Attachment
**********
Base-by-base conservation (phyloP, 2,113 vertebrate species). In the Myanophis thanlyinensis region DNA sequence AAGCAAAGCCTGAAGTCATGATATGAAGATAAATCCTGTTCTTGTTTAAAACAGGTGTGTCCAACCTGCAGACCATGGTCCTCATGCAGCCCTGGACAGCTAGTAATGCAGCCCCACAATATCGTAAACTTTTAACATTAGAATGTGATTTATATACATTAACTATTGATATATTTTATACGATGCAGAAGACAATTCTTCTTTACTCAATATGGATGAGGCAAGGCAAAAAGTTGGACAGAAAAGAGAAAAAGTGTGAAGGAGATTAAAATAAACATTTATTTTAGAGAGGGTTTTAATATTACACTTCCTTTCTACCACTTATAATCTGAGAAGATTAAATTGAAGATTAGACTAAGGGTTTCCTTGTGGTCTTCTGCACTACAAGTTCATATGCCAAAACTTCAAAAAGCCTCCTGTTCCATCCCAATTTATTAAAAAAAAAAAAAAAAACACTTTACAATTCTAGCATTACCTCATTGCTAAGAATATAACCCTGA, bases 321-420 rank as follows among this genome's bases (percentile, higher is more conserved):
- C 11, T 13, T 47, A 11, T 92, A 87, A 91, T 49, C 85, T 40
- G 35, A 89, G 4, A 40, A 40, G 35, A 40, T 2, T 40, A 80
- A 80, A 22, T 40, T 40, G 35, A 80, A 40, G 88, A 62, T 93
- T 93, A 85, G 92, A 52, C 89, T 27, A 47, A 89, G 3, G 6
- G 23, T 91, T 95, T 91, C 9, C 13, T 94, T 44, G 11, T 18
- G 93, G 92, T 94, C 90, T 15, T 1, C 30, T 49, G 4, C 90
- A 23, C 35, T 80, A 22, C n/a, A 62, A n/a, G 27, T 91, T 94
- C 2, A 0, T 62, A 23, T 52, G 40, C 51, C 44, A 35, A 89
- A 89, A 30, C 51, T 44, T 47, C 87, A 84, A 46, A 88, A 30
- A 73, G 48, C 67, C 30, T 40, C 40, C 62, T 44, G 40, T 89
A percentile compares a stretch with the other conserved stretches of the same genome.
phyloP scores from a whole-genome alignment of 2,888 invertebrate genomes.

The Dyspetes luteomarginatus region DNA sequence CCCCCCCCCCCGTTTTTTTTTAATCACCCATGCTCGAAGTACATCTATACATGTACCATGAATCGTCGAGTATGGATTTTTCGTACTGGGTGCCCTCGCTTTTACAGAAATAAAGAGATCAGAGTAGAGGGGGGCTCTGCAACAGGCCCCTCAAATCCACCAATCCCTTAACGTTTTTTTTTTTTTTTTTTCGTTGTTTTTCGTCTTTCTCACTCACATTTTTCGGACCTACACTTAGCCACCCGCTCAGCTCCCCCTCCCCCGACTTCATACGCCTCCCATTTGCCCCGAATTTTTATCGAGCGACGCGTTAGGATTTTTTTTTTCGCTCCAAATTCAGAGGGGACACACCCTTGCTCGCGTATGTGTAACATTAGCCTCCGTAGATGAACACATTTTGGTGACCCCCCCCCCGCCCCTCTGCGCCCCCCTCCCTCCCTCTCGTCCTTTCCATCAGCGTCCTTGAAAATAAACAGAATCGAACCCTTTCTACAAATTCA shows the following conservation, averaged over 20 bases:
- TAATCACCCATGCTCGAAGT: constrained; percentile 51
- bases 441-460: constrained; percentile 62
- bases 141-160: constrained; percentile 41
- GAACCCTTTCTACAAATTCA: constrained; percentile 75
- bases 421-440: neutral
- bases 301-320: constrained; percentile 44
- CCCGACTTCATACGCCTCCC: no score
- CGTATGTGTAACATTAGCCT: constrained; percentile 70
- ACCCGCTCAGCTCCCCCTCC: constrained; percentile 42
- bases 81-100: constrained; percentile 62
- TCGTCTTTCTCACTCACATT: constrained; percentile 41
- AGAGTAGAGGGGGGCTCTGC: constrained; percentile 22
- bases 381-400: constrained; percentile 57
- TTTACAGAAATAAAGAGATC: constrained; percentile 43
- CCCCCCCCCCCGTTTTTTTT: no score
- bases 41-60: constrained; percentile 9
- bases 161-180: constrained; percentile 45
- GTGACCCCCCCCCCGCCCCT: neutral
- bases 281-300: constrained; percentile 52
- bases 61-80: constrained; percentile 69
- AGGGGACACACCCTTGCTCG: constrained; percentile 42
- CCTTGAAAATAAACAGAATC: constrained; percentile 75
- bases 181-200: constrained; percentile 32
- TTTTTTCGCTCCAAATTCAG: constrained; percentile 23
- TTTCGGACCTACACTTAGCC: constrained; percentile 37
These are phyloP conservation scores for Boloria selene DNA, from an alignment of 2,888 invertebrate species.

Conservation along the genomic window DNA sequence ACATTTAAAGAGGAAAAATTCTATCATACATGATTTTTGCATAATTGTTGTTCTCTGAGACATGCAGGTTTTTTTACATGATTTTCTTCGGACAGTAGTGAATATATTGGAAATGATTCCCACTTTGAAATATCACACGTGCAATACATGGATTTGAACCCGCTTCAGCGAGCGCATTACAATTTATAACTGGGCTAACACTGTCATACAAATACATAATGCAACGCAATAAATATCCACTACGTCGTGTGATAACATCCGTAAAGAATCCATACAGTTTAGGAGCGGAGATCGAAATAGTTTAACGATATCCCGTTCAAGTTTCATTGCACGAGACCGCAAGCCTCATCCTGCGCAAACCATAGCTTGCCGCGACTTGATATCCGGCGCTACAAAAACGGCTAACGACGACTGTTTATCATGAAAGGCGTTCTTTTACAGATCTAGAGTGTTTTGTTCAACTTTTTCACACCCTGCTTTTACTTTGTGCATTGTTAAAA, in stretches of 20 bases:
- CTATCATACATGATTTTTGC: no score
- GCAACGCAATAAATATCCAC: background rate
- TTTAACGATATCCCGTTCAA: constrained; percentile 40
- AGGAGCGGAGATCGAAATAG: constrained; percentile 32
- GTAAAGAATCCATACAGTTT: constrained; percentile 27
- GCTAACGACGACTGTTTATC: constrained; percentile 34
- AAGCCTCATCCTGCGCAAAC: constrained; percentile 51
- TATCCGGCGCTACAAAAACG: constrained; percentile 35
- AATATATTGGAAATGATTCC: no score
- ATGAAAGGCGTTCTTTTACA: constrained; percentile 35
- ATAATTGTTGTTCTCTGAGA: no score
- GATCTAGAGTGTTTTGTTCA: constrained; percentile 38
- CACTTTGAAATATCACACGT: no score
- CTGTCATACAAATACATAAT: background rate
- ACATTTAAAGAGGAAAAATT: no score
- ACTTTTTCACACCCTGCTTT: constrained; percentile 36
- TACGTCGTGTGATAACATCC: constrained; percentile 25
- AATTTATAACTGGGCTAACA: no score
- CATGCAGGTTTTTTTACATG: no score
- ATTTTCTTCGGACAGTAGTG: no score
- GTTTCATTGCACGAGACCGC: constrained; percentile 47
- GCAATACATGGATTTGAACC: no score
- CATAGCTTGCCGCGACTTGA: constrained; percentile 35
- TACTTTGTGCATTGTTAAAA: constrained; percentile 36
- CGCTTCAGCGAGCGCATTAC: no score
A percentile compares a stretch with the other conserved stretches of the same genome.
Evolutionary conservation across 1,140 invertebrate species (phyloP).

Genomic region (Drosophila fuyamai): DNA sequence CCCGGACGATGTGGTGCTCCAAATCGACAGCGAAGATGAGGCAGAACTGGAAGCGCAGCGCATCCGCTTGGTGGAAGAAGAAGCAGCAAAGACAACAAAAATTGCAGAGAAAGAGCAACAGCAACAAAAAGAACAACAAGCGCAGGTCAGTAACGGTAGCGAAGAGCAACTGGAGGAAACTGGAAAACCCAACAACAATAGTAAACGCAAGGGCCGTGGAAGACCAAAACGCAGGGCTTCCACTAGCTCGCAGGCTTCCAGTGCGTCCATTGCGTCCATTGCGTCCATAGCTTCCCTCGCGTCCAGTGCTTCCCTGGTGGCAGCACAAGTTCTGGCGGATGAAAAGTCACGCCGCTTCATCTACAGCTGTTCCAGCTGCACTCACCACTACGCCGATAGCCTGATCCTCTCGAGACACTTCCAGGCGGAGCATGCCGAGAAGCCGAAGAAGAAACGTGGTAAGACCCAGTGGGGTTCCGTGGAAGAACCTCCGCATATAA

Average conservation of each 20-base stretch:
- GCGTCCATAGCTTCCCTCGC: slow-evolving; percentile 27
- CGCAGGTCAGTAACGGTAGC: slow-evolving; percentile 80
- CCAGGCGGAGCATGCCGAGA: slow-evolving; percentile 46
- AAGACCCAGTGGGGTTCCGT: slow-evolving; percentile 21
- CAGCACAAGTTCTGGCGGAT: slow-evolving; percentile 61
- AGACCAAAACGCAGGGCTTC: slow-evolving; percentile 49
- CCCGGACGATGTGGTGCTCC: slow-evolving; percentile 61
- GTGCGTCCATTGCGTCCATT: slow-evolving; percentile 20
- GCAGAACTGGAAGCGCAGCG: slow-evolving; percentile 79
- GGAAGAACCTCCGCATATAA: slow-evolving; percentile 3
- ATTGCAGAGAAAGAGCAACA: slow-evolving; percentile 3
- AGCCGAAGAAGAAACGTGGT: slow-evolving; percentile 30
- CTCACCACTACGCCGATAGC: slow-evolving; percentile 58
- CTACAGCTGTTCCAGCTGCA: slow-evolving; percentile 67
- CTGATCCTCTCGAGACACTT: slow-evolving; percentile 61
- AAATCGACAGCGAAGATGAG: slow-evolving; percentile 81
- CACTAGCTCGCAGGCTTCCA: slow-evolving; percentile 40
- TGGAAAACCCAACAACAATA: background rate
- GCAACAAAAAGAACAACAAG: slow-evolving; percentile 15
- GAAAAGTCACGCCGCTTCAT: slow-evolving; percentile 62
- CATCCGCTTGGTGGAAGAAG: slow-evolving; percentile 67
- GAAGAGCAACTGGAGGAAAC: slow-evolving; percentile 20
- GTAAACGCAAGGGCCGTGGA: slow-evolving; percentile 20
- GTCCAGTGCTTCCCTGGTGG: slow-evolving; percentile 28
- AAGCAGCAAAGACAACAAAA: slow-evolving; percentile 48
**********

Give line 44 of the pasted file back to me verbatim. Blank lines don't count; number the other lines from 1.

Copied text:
- TTTAACGATATCCCGTTCAA: constrained; percentile 40